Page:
A second embodiment of the invention is an improved combustion process comprising: providing an engine exhaust gas, preferably a turbine exhaust gas, derived from combustion of a first fuel, the exhaust gas divided into first and second exhaust gas streams; feeding the first exhaust gas stream into a boiler and feeding the second exhaust gas stream into a heat exchanger; flowing air into the heat exchanger, and indirectly contacting the air with the second exhaust gas stream, thus forming a heated air stream; combusting a second fuel with the heated air stream in a combustion chamber of the boiler to produce hot flue gases useful in generating steam in the boiler; measuring one or more combustion parameters in the combustion chamber to provide combustion measurements; exchanging heat between the hot flue gases and water in the boiler, producing a boiler flue gas stream; and mixing at least a portion of the boiler flue gas stream with the second exhaust gas stream prior to the second exhaust gas stream entering the heat exchanger.

A preferred embodiment is that wherein heat is exchanged between at least a portion of the boiler flue gas stream and the air to form a preheated air stream; and exchanging heat between the preheated air stream and the second exhaust gas stream, thereby producing a heated combustion air stream which is used in the boiler.

A third embodiment of the invention is an improved combustion process comprising: providing an engine exhaust gas, preferably a gas turbine exhaust gas, derived from combustion of a first fuel, the exhaust gas divided into first and second exhaust gas streams; feeding the first exhaust gas stream into a boiler and feeding the second exhaust gas stream into a burner, the burner also taking in a fuel which is combusted with residual oxygen in the second exhaust gas stream to produce hot flue gases useful in heating water in said boiler; adding additional oxidant to the second exhaust gas stream prior to entry to the burner, the additional oxidant comprising at least 21% oxygen; measuring one or more combustion parameters in the boiler to provide combustion measurements; and transmitting the combustion measurements to a controller which compares the combustion measurements to set point values and subsequently controls the operation of control valves associated with flow of the first and second exhaust gas streams. This embodiment eliminates the cost of a heat exchanger.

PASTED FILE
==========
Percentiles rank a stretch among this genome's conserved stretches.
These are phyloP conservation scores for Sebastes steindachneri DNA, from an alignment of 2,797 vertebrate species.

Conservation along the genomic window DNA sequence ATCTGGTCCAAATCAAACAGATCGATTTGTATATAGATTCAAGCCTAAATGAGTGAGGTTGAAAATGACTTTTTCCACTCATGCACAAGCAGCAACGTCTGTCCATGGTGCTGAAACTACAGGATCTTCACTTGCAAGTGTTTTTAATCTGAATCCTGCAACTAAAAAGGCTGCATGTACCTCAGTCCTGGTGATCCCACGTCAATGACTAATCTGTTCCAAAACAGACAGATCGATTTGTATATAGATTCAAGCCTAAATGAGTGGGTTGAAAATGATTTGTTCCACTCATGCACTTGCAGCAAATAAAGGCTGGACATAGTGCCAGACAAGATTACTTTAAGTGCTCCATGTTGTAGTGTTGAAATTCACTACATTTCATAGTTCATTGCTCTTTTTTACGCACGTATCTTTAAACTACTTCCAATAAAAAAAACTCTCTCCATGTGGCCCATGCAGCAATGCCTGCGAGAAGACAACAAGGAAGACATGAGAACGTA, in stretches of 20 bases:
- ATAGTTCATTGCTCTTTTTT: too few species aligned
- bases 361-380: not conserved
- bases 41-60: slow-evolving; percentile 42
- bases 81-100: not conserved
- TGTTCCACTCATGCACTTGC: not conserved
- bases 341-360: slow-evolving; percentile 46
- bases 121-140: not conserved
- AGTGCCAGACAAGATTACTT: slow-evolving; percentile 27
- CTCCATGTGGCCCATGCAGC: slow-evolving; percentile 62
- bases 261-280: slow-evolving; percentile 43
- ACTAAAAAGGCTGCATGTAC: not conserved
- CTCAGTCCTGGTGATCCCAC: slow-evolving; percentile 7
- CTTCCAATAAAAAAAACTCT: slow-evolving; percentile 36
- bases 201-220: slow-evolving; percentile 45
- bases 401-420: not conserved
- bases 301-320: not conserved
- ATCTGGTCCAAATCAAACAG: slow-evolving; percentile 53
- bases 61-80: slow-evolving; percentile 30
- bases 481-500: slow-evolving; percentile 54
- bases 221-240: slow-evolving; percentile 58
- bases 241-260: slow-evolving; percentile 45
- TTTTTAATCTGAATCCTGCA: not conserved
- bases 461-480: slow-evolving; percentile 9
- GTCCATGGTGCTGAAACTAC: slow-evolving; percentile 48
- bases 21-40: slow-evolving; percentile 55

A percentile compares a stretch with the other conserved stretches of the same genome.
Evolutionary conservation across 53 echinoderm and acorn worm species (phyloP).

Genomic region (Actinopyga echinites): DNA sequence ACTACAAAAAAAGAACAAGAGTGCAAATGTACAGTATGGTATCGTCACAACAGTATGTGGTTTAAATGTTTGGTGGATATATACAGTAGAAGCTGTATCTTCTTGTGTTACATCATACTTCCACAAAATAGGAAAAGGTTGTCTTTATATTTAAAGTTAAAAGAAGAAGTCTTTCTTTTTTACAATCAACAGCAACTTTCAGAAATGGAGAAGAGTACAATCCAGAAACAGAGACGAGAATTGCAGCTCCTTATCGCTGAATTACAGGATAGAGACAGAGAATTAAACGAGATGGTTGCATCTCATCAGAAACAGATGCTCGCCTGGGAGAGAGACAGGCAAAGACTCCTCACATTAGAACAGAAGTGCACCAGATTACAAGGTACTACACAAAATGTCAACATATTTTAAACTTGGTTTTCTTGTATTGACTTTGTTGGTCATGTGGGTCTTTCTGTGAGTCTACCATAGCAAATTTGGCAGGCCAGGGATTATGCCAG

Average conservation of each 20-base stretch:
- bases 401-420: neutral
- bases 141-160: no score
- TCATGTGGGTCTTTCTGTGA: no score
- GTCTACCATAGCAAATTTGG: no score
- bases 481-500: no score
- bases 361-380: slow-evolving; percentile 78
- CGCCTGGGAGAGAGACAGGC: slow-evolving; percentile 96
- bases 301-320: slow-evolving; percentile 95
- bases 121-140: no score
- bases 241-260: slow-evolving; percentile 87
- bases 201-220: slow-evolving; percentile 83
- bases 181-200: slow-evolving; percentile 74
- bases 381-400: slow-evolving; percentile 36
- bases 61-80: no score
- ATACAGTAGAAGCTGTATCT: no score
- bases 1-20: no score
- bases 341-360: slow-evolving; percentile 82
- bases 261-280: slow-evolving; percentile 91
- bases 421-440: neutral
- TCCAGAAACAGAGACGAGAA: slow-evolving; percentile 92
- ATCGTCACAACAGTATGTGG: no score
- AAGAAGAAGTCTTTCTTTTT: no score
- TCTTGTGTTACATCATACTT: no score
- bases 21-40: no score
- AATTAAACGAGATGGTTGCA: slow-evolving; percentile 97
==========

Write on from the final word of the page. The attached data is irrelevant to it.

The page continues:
A fourth embodiment of the invention is an improved combustion process comprising: providing an engine exhaust gas, preferably a gas turbine exhaust gas, derived from combustion of a first fuel, the exhaust gas divided into first and second exhaust gas streams; feeding the first exhaust gas stream into a boiler and feeding the second exhaust gas stream into a burner, the burner also taking in a fuel which is combusted with residual oxygen in the second exhaust gas stream to produce hot flue gases useful in heating water in said boiler; adding an additional oxidant to the burner, the additional oxidant comprising at least 21 volume % oxygen, oxygen in the additional oxidant combusting with a portion of the fuel; measuring one or more combustion parameters in the boiler to provide combustion measurements; and transmitting the combustion measurements to a controller which compares the combustion measurements to set point values, and subsequently controls the operation of control valves associated with flow of the first and second exhaust gas streams, and the operation of a control valve associated with the flow of the additional oxidant.

In preferred embodiments of all processes of the invention, a portion of engine exhaust may be mixed with either cool air or heated air prior to the mixture being fed to the burner.

A preferred process in accordance with this embodiment is wherein the additional oxidant is supplied from an on-site oxidant source selected from the group consisting of PSA, TSA, VSA, membrane, and cryogenic units.

Also preferred are processes wherein the additional oxidant is supplied by vaporizing liquid oxidant.

Also preferred are processes where the engine exhaust is first fed to a unit which removes NOx, such as a catalytic denox system, prior to entering the boiler or the burner.